Rarely does a public school speak openly about virtue, since virtue means we judge our actions against an objective standard of beauty or goodness. Instead, most people speak of values , since in our age we are much more comfortable with language that does not make clear discrimination between good and bad. Indeed, to speak of virtue means that we judge some qualities of character to be better than others, and this entails taking a stand in their defense and attempting to cultivate them in our students.
Our students, parents and teachers are held accountable to St. Johns Classical Academy's Nine Standards of Virtue.
We honor rules and laws and respond to authority with obedience. We give of our time and abilities to serve others. We uphold liberty and social equality through respect for individual differences and knowledge of our democratic system.
We always do what we know to be right despite fear, hardship, and opposition. We resist negative peer pressure, defend our rights and the rights of others, and encourage others to do the same.
We never knowingly induce another to believe what is false. We are always truthful in what we say and do, regardless of the circumstances or consequences.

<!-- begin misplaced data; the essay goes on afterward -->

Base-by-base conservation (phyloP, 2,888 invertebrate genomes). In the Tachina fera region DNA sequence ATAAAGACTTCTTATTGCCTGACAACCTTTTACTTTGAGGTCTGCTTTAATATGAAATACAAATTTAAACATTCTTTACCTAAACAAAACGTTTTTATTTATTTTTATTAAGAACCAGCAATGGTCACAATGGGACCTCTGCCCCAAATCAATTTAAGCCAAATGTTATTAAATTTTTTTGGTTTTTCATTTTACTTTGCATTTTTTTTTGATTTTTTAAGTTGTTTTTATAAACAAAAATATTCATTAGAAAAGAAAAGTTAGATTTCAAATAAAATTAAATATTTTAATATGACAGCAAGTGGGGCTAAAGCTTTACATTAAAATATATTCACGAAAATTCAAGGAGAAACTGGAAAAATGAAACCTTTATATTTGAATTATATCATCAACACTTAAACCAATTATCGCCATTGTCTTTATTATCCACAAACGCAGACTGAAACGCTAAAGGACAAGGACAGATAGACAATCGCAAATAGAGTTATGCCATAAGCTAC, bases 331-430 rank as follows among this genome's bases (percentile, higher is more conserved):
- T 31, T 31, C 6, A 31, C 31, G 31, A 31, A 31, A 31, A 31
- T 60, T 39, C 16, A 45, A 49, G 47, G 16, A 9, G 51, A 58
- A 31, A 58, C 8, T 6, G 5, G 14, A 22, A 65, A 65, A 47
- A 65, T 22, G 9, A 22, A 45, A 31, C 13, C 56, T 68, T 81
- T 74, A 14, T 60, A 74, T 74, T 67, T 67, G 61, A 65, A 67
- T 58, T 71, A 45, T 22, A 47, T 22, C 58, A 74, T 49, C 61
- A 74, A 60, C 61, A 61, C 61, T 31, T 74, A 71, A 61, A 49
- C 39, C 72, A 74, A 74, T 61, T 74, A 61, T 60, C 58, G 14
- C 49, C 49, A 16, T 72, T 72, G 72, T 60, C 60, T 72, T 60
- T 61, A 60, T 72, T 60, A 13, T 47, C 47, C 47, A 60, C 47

We do not brag or compare ourselves to others. We always strive to do our best whether we are recognized or not.
We are individuals of strong ethical values, who make consistently good choices in keeping with our knowledge of right and wrong. We see wisdom of others in cases of moral uncertainty.
We spurn despair and strive to complete tasks to the best of our abilities, regardless of the difficulty. We respond creatively to overcome obstacles and ask for help when necessary.
We regard others and ourselves as deserving of kind and just treatment. Our conduct is considerate and polite. We look for the good in others and demonstrate compassion. Our attitude toward others and their property reflects the way we wish to be treated.
We accept obligations related to our own good and the good of others. We act on those obligations in a manner suitable to their timely and satisfactory fulfillment. We are willingly accountable for what we do and say. We seek to learn from our mistakes.
We learn from our mistakes and think before we act. We look to the great thinkers of the past for guidance on making good choices.